Rights of Nature – More than a Dream, a Viable Framework for our Planet

UN Climate Change Conference COP17 –  Durban, South Africa – December 2011

My dream is that we as a human race will one day remember our connection to Mother Earth in a way that transforms the way we relate to ourselves, to each other, and to our planet. Culturally we have separated ourselves from the natural world that surrounds and sustains us.  Legally and figuratively we treat nature as property to be bought, sold, and consumed.

Rights of Nature is more than a dream.  It is a viable framework for our planet, rooted in the recognition that just as people have rights, so does Nature.  To become reality, Rights of Nature requires both a cultural transformation in our relationship with earth as well as a redesign of our governance systems. No small task.

Inspired by Doris Ragettli, an expanding group of friends and colleagues are committed to delivering 1 million signatures in support of the Universal Declaration for the Rights of Mother Earth to the Earth Summit in Rio de Janeiro, Brazil in June 2012. In November 2011 a group of colleagues and I traveled to Durban, South Africa for the UN COP17 Climate Change Conference to advocate for Rights of Nature as a step toward Rio.

No word for nature

In South Africa, the legacy of apartheid is still raw. Durban brought home the recognition that our global economic system is the equivalent of environmental apartheid.  It is grounded in the deep separateness of human and corporate dominance over nature and our planet.  We are seeing the devastating results of this apartheid through climate change, global warming and other environmental effects.

At COP17 an estimated 12,000 representatives of UN member states and non-governmental agencies met with the intention of negotiating solutions for climate change.  In reality two conferences were held in parallel: the official “inside” conference of accredited participants and the Peoples Space “outside” at the University of KwaZulu-Natal Howard College.  Most outside held little hope that the negotiations inside would turn the tide on the condition of our planet.  Many among the civil society contingent declared the official meetings a Conference of Polluters.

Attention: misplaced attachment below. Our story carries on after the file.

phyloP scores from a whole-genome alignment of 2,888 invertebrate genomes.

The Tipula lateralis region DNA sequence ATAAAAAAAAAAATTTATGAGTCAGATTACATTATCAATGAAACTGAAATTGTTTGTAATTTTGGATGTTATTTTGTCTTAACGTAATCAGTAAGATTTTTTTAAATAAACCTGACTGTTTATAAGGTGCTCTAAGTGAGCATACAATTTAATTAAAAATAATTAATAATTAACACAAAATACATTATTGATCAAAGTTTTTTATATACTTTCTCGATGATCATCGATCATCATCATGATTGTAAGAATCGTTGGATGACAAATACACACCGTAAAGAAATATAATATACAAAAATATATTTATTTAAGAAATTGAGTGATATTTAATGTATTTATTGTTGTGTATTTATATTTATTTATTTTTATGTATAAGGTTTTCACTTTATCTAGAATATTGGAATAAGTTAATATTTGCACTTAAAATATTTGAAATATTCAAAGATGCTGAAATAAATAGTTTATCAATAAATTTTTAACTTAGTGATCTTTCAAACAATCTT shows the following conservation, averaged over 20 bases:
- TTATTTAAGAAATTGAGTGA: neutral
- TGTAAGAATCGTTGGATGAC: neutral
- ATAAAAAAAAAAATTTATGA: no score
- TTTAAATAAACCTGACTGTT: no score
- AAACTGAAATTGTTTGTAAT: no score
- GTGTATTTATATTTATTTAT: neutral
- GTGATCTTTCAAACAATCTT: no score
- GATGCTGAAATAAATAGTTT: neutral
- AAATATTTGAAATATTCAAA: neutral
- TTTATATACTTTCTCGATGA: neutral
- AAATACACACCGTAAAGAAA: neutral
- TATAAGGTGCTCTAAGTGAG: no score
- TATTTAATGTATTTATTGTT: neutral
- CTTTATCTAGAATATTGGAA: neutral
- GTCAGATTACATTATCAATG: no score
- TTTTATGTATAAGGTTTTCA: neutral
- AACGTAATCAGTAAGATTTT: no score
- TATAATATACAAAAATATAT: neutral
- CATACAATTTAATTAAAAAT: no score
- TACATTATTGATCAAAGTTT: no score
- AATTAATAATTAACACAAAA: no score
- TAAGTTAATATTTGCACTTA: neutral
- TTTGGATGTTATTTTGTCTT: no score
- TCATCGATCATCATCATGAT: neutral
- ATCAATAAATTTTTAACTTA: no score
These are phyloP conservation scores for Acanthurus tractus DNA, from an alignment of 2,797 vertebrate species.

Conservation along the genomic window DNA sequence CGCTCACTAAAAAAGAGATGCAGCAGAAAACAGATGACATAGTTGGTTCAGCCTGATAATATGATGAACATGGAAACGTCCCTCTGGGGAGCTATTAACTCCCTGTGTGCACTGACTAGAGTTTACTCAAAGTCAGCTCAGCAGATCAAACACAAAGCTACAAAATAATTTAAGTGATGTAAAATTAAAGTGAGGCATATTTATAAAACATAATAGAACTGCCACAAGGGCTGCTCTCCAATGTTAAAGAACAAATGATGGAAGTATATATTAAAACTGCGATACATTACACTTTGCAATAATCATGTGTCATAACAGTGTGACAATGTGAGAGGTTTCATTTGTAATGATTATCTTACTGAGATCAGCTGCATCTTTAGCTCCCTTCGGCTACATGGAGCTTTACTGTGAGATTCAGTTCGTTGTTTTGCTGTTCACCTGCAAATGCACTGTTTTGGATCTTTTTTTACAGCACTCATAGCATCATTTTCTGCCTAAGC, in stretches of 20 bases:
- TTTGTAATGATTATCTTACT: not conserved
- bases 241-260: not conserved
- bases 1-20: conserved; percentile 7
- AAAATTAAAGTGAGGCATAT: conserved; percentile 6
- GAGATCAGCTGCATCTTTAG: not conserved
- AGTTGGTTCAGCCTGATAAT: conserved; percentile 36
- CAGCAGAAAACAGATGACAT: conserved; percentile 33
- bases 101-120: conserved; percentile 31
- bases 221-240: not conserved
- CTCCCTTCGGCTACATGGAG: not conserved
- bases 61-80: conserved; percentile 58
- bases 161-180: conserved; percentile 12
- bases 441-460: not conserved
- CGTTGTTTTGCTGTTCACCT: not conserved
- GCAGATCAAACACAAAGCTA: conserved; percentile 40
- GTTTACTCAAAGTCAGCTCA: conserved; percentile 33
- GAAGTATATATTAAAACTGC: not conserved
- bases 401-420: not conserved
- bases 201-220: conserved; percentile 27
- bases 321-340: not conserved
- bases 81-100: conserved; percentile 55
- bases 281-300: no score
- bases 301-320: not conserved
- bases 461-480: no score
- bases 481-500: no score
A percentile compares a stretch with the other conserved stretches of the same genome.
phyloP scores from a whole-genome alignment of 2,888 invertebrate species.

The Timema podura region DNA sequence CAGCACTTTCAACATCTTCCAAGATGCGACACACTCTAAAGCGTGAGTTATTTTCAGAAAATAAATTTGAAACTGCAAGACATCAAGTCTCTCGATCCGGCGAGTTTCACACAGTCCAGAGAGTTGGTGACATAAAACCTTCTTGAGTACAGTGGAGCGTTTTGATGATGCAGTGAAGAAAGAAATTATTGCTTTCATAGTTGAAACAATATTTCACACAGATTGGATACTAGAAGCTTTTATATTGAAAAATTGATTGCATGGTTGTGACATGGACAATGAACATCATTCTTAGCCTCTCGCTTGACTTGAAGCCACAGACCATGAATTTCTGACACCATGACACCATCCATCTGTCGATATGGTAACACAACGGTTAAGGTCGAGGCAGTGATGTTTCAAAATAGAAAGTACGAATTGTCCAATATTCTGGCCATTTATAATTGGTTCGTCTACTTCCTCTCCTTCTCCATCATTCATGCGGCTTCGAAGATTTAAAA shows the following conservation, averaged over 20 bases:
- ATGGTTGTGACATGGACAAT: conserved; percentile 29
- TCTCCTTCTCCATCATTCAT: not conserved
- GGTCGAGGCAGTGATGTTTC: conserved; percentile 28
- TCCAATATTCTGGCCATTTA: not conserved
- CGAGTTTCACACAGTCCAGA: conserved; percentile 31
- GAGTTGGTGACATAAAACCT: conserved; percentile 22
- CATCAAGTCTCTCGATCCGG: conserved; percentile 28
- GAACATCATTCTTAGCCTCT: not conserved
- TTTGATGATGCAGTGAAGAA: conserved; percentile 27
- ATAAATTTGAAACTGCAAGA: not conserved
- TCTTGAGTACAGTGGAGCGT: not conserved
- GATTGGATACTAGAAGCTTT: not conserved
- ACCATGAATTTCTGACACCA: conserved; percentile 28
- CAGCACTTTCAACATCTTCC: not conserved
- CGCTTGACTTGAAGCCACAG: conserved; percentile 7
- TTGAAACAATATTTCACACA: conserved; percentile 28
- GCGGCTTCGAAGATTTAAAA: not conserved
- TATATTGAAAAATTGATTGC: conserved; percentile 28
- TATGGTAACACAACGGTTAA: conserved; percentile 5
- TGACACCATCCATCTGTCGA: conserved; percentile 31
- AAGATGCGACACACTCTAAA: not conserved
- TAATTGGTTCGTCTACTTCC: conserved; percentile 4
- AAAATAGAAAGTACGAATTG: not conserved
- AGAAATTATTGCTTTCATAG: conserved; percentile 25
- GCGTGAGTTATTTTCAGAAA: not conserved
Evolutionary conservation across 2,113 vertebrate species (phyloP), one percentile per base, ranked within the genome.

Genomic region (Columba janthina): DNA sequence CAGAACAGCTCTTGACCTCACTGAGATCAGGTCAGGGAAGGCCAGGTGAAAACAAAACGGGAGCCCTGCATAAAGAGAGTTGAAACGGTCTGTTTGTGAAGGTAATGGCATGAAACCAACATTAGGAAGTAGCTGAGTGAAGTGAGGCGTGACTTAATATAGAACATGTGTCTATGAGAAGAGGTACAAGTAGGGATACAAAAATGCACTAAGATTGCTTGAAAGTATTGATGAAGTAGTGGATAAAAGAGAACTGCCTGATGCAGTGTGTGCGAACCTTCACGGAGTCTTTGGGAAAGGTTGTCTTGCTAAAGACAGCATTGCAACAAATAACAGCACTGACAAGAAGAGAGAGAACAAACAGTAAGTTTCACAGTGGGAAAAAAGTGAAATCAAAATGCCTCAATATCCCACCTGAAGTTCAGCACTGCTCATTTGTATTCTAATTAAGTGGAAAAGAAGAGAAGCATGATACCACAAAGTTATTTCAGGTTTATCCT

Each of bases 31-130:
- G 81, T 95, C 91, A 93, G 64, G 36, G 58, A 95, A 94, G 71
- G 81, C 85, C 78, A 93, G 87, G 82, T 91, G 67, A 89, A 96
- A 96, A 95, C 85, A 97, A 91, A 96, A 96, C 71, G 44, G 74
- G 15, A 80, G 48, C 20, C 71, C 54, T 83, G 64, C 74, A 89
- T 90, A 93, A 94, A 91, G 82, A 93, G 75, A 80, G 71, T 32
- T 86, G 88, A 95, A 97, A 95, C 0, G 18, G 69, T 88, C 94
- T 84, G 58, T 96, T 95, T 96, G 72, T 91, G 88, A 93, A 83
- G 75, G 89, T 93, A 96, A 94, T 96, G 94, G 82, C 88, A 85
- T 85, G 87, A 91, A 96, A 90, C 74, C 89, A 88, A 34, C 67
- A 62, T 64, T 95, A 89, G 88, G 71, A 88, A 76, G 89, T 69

I was joined by international colleagues from the Global Alliance for the Rights of Nature, former Bolivian Ambassador to the UN Pablo Solon, Indigenous leader Tom Goldtooth, Randy Hayes Founder of Rainforest Action Network, South Durban community activist Desmond D’sa and others. Our objective was to put a broad, visible face on Rights of Nature and to enroll individuals and organizations in the global advocacy for Rights of Nature.

To that end, we hosted multiple formal presentations and panel discussions on Rights of Nature both inside and outside COP 17. On Saturday December 3rd, 8,000 people participated in a Global Day of Action with a day long march through Durban to the beach.  During the march we bounced ten 4-foot-diameter beach balls with Earth Rights Now! written in five languages above our heads. As the day progressed, the balls took on a life of their own with the delighted crowd. On December 6 we co-hosted a Toxic Tour of South Durban.  Two standing-room-only bus loads of advocates and journalists got first hand exposure to the environmental racism of highly-polluted South Durban and ended with a Rights of Nature rally at an Engen Refinery.

Durban South CoastIn the end, the COP negotiations were extended 30 hours beyond the scheduled Conference close. As feared, the final COP17 agreements are projected to leave our planet on track for warming 3 – 4 degrees by the end of this century – with Africa heating up at an even faster rate.  “Delaying real action until 2020 is a crime of global proportions,” said Nigerian Nnimmo Bassey, Chair of Friends of the Earth International. “An increase in global temperatures of 4 degrees Celsius, permitted under this plan, is a death sentence for Africa, Small Island States, and the poor and vulnerable worldwide.”

We can no longer afford to continue the path of the corporate-led agenda of the UN COP process. My friend Cormac Cullinan (Author, WildLaw) points out that we are trying to win a game in which the rules are working against us.  We need a new set of rules for our governance and economic systems.

Rights of Nature provides a new framework that honors our rightful relationship with nature…it is the message that gives hope to Durban, COP17 and beyond!

Join us by signing our petition in support of Rights of Nature at

For more information on Rights of Nature at COP17  visit Rights of Nature Advocates at COP17.